Exploring the City with Divvy Bikes

Christina Pirrotta gives some tips about Divvy bikes on campus and around Chicago.


Marta Bakula

Divvy installed eight new stations around Hyde Park in the spring, offering discounts to University students who purchase annual bike memberships.

By Christina Pirrotta

I noticed Divvy bikes the moment I stepped onto campus my first year, but I didn’t realize their incredible potential till that first spring quarter. A couple friends and I had gone to the Cubs game and decided it would be fun to bike back to Hyde Park. We got day passes and took our time leisurely biking along the lakefront, past Chicago favorites such as the Lincoln Park Zoo, Navy Pier, Millennium Park, and the Shedd Aquarium.

When I came back to school as a second-year (now living in an off-campus apartment), I decided I would purchase an annual Divvy membership. UChicago has four Divvy stations on campus and a few more in the surrounding blocks. Since there is a Divvy station right outside my apartment, I wanted to save some time by biking—rather than walking—to the gym, to the libraries, or to my research lab.

When I came back to Chicago this summer, I decided to explore the untapped potential of the Divvy membership. While Divvy bikes aren’t the greatest bikes, they are still good for cross training. With Ratner gym being closed for the summer, being able to Divvy was a nice switch up from always running or playing soccer. More importantly, Divvy bikes provided the perfect mode of outdoor transportation to explore different parts of Chicago. The lakefront trail has both walking and biking paths and the views are breathtaking. It takes anywhere between 40 minutes to an hour to get to downtown Chicago from Hyde Park and you can choose to keep biking north (I like Montrose Beach!) or you can bike into the city.

Biking has allowed me to explore so many new neighborhoods and parts of Chicago. It’s also such a great way to hang out with friends in a social distanced manner. I love biking downtown and then exploring the Chicago food scene by enjoying takeout with friends at various locations on the lakefront (a personal favorite is right outside the Shedd Aquarium, which has stunning views of the city).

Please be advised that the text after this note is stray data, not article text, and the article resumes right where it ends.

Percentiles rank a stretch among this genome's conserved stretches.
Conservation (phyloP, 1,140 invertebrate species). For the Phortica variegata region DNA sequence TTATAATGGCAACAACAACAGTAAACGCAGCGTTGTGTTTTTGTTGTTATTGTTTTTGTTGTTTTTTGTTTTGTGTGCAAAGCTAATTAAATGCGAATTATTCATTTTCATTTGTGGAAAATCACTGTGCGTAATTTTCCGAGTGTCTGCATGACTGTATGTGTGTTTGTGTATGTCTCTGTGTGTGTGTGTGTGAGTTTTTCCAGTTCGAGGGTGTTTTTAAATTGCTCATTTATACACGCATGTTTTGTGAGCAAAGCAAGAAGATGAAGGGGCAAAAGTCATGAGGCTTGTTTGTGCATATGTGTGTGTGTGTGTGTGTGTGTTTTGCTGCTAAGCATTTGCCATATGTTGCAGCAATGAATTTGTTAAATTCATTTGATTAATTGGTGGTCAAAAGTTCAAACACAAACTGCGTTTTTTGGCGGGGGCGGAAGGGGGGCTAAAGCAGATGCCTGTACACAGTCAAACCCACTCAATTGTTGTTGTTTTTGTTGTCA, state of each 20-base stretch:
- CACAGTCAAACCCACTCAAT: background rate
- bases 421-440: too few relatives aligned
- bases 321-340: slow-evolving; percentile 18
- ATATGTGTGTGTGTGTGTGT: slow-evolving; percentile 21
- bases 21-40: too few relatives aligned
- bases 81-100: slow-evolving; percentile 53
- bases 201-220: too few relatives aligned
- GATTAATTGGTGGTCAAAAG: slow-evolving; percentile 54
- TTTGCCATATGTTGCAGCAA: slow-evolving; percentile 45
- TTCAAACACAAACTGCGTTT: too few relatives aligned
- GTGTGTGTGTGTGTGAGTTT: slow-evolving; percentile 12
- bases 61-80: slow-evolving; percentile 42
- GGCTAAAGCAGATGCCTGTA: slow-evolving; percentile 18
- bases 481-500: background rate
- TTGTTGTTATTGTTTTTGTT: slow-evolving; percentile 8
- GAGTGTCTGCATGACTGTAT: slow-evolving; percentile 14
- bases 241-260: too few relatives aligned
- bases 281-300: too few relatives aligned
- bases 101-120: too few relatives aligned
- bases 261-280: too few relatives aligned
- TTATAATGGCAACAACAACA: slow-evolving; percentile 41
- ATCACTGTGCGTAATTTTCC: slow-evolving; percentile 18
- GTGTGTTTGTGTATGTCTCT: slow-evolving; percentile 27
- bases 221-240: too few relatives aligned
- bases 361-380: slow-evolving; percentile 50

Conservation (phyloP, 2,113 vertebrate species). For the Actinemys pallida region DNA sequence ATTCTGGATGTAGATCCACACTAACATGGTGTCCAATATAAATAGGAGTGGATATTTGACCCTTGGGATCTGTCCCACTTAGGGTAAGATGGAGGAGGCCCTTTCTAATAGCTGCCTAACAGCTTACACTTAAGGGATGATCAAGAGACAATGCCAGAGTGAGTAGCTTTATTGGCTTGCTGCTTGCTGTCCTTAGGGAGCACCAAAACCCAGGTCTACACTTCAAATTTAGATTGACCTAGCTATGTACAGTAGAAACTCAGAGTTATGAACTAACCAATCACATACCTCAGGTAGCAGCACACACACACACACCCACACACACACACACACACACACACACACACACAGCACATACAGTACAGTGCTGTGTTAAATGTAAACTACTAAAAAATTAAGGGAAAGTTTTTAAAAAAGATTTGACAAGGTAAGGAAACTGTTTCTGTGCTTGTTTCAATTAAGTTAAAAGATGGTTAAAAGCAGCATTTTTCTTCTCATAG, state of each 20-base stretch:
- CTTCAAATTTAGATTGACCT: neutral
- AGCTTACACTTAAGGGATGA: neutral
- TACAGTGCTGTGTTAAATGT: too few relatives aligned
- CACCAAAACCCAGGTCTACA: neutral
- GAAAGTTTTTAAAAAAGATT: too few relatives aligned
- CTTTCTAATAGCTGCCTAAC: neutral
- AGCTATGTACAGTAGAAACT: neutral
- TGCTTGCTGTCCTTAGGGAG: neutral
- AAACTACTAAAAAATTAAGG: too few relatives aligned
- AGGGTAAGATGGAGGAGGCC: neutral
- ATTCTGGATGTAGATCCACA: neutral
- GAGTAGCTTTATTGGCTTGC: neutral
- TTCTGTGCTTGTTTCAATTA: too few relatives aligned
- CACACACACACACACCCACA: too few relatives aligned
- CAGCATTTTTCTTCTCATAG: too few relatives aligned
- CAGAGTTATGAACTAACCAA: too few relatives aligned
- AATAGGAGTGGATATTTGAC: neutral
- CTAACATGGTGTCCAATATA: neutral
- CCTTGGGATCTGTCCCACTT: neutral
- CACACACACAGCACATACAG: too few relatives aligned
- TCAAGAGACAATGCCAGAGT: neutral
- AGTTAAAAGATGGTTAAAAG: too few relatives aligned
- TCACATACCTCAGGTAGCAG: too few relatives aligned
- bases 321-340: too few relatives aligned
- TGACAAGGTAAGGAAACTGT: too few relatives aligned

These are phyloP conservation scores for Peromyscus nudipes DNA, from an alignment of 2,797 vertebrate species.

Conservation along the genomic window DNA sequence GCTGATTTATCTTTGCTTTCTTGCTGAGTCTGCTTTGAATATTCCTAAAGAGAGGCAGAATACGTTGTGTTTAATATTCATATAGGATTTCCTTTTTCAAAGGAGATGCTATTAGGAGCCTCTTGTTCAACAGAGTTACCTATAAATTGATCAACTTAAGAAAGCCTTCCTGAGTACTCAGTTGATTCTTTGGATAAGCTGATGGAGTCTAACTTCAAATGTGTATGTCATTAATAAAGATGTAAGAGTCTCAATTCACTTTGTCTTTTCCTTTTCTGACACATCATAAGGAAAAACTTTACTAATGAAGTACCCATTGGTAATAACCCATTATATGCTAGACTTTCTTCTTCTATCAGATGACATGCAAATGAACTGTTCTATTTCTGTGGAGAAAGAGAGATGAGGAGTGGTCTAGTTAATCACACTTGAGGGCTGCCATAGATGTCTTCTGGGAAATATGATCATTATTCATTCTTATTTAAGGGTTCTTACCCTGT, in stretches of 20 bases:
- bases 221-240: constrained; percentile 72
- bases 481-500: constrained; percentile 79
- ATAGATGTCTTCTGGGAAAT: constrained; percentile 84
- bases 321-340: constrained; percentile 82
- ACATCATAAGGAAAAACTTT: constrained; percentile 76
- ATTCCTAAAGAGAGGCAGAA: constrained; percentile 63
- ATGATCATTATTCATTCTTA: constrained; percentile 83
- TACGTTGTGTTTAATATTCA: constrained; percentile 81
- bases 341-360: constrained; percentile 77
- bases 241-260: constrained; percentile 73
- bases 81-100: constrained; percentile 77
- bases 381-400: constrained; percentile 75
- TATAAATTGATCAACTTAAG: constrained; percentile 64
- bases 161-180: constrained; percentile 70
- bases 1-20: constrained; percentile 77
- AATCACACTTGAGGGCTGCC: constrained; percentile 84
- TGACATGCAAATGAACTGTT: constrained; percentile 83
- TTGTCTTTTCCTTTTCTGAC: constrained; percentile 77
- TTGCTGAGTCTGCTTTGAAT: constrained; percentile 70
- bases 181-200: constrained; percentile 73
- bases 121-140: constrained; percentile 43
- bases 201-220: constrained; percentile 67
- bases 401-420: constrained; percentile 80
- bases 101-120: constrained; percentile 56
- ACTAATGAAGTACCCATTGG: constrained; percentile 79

I wanted to share a few Divvy Tips for First-Time Riders:

  1. You can either download the Divvy app or rent bikes using the kiosks available at each station.

  2. Bring a bag with a water bottle, some hand sanitizer, and—if you have one—a portable phone charger just in case. You can easily store your bag in the front of any Divvy bike, since each bike has a basket and a bungee cord that you can use to secure your bag. 

  3. You can use the code bikeUChicago and your UChicago email to get a discounted $75 annual student Divvy membership which gives you unlimited 45-minute bike rides all year.

  4. If you’re biking more than 2.5 hours or plan on making a lot of stops, try out the $15 day pass which gives you unlimited 3-hour rides!

  5. If you’re renting a bike ($3 for 30 minutes), as long as your bike ride is under 50 minutes, it’s cheaper than redocking your bike at the 30 min mark and paying $3 for another ride

  6. Divvy recently released electric bikes (or e-bikes), and in Hyde Park the e-bikes cost the same as a classic Divvy bike. You also can lock up e-bikes at any open bike rack (and not just a Divvy station!). Just don’t try biking downtown, since you’ll start getting charged per minute right after you pass Oakwood Beach (around 40th).

Divvying is one of my favorite ways to explore the city while getting a little exercise (and sun!) while catching up with friends. I highly recommend that you try out Divvy bikes if you have a chance.